In order to give a more general and concise view of the receipts and expenditures of the United States, during the four years, commencing on the 1st day of April, 1801, and ending on the 31st day of March, 1805, than can be derived from the annual printed accounts, a statement, marked H, and several explanatory statements, marked H 1, to H 8, have been added to those which usually accompany this report.
From those it appears, that a sum of fifty millions six hundred and sixty-seven thousand four hundred and sixty-seven dollars and four cents, has been paid into the Treasury during that period, viz: From duties on tonnage, and on the
19,281,446 57 $49,665,527 56
It is sufficiently evident, that, while one-third of the national revenue is necessarily absorbed by the payment of interest, a persevering application of the resources afforded by seasons of peace and prosperity, to the discharge of the principal, in the manner directed by the Legislature, is the only effectual mode by which the United States can ultimately obtain the full command of their revenue, and the free disposal of all their
importation of foreign merchandise $45,174,837 22 resources. Every year produces a diminution of interest,
From all other sources, (including $1,596,171 43 cents, arising from the sales of Bank shares and of public vessels)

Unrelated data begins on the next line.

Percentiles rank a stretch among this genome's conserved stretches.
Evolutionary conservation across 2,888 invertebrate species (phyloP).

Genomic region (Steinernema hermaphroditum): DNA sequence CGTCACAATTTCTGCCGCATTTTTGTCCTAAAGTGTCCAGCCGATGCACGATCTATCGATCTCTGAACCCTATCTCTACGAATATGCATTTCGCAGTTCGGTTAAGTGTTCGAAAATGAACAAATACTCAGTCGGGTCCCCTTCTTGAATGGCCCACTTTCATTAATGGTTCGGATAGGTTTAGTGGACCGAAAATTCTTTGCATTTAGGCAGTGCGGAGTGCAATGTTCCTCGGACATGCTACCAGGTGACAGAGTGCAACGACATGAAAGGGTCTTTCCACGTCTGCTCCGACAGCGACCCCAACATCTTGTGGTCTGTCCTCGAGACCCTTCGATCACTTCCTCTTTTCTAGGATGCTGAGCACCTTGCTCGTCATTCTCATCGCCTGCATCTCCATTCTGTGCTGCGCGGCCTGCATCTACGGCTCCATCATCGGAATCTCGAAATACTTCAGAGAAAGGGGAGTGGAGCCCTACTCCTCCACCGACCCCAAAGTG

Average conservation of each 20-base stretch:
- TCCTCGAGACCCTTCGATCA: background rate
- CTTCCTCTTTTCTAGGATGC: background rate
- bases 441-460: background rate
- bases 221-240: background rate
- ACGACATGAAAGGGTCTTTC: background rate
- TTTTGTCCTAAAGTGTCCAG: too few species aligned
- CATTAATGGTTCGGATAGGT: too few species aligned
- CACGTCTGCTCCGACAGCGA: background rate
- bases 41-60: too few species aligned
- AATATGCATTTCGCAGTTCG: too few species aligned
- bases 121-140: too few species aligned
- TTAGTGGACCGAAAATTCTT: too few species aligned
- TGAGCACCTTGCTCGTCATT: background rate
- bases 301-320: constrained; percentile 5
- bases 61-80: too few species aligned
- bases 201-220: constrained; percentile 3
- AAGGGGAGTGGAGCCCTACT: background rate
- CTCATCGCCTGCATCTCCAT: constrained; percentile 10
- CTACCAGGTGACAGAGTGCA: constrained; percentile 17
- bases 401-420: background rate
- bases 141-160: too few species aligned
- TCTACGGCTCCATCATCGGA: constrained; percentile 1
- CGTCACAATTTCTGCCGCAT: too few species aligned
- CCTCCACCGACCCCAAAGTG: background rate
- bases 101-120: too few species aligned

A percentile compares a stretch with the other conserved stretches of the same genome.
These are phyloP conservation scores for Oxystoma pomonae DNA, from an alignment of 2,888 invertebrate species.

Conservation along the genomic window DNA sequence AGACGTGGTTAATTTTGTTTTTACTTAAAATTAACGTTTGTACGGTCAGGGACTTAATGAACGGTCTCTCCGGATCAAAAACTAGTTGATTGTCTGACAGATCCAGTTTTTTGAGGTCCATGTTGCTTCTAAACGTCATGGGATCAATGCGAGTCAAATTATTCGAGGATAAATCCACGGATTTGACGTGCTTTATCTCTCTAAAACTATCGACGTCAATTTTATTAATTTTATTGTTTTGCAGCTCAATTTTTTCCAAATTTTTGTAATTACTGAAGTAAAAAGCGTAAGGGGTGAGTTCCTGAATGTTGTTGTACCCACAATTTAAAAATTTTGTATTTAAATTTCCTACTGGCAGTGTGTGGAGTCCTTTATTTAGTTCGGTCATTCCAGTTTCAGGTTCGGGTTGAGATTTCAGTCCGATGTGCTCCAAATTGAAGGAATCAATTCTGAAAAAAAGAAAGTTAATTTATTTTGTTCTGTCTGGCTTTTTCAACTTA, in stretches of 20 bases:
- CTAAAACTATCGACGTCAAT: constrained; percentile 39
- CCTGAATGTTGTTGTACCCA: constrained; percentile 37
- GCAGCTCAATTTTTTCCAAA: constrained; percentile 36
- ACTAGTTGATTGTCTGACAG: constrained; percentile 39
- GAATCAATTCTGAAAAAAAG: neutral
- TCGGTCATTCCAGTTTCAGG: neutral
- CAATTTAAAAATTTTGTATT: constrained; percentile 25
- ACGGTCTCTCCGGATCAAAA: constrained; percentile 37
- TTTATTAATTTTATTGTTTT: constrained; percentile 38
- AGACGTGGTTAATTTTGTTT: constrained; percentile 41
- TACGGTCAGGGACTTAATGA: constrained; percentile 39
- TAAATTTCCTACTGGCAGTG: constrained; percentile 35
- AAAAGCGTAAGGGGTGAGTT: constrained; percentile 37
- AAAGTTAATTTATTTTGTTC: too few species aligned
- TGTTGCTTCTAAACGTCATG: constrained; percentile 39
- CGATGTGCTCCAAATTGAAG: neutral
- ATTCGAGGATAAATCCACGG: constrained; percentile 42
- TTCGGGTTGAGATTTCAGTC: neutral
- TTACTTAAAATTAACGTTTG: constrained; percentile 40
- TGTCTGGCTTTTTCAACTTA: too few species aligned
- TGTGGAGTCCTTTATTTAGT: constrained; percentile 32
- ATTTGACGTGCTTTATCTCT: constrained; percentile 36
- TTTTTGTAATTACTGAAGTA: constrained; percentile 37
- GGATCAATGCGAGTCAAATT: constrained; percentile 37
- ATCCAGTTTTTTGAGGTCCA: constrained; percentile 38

and a positive increase of revenue. Four years more will be sufficient to discharge, (in addition to the annual reimbursements on the 6 per cent. and deferred stocks,) the remainder of the Dutch debt, and the whole of the eight per cent., Navy six per cent., five and a half per cent., and four and a half per cent. stocks. As the portion of the public debt which shall then remain unpaid, will consist of the six per cent. deferred, and Louisiana stocks, neither of which can be reimbursed, except at the periods, and in the proportions fixed by contract, and of the three per cent. stock, which its low rate of interest will render it ineligible to discharge at its nominal value, the rapidity of the reduction of the the contracts, will, after the year 1809, depend on the debt, beyond the annual reimbursements permitted by price at which purchases may be effected. And, should circumstances render it eligible, a considerable portion of the revenue now appropriated for that purpose, may then, in conformity with existing provisions, be applied to other objects.
All which is respectfully submitted.
ALBERT GALLATIN, Secretary of the Treasury. TREASURY DEPARTMENT, Dec. 9, 1805.
Evidences of Public Debt.
law authorizing the receipt of evidences of the stock, calculated on that principle, and on a sup public debt, in payment for the lands of the Uni- position that a six per cent. stock is at par. for the ted States, passed on the 3d day of March, seven-first day of every quarter from the 1st of January, teen hundred and ninety-seven.
Although the letter having been received only a few days ago, it has not yet been ascertained whether the facts alluded to are, in this instance, truly stated, there is no doubt that such abuses may take place, and that, whilst the law continues in force, it will be difficult to prevent them.